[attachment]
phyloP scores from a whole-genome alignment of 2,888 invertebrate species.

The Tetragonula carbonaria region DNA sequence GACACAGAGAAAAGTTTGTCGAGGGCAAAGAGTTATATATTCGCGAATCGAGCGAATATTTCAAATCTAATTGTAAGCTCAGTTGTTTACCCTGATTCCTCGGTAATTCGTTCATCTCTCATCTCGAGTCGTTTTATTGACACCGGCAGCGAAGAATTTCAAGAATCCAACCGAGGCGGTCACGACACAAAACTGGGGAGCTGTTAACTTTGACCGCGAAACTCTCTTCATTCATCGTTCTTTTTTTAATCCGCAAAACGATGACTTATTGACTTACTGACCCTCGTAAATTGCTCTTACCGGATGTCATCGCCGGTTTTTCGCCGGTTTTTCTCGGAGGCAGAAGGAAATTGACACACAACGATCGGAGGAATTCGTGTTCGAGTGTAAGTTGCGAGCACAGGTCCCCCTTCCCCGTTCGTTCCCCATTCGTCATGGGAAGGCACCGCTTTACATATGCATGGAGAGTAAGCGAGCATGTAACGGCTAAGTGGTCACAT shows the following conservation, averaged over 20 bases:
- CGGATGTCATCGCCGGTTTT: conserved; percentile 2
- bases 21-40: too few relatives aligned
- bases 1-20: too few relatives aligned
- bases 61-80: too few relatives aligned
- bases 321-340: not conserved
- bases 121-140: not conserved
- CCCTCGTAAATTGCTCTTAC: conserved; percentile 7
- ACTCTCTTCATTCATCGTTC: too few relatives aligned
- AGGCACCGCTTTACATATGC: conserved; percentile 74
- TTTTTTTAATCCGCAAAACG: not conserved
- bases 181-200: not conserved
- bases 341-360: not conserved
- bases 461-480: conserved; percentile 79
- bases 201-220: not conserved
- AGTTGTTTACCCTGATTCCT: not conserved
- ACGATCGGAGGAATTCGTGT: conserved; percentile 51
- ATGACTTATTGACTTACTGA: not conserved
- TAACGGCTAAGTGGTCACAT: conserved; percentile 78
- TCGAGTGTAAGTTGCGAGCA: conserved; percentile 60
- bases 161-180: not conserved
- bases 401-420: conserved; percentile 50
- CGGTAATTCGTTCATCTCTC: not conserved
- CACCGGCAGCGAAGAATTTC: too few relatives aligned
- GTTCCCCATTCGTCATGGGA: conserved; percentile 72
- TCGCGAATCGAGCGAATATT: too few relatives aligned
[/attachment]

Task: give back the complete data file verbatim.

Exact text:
phyloP scores from a whole-genome alignment of 2,888 invertebrate species.

The Tetragonula carbonaria region DNA sequence GACACAGAGAAAAGTTTGTCGAGGGCAAAGAGTTATATATTCGCGAATCGAGCGAATATTTCAAATCTAATTGTAAGCTCAGTTGTTTACCCTGATTCCTCGGTAATTCGTTCATCTCTCATCTCGAGTCGTTTTATTGACACCGGCAGCGAAGAATTTCAAGAATCCAACCGAGGCGGTCACGACACAAAACTGGGGAGCTGTTAACTTTGACCGCGAAACTCTCTTCATTCATCGTTCTTTTTTTAATCCGCAAAACGATGACTTATTGACTTACTGACCCTCGTAAATTGCTCTTACCGGATGTCATCGCCGGTTTTTCGCCGGTTTTTCTCGGAGGCAGAAGGAAATTGACACACAACGATCGGAGGAATTCGTGTTCGAGTGTAAGTTGCGAGCACAGGTCCCCCTTCCCCGTTCGTTCCCCATTCGTCATGGGAAGGCACCGCTTTACATATGCATGGAGAGTAAGCGAGCATGTAACGGCTAAGTGGTCACAT shows the following conservation, averaged over 20 bases:
- CGGATGTCATCGCCGGTTTT: conserved; percentile 2
- bases 21-40: too few relatives aligned
- bases 1-20: too few relatives aligned
- bases 61-80: too few relatives aligned
- bases 321-340: not conserved
- bases 121-140: not conserved
- CCCTCGTAAATTGCTCTTAC: conserved; percentile 7
- ACTCTCTTCATTCATCGTTC: too few relatives aligned
- AGGCACCGCTTTACATATGC: conserved; percentile 74
- TTTTTTTAATCCGCAAAACG: not conserved
- bases 181-200: not conserved
- bases 341-360: not conserved
- bases 461-480: conserved; percentile 79
- bases 201-220: not conserved
- AGTTGTTTACCCTGATTCCT: not conserved
- ACGATCGGAGGAATTCGTGT: conserved; percentile 51
- ATGACTTATTGACTTACTGA: not conserved
- TAACGGCTAAGTGGTCACAT: conserved; percentile 78
- TCGAGTGTAAGTTGCGAGCA: conserved; percentile 60
- bases 161-180: not conserved
- bases 401-420: conserved; percentile 50
- CGGTAATTCGTTCATCTCTC: not conserved
- CACCGGCAGCGAAGAATTTC: too few relatives aligned
- GTTCCCCATTCGTCATGGGA: conserved; percentile 72
- TCGCGAATCGAGCGAATATT: too few relatives aligned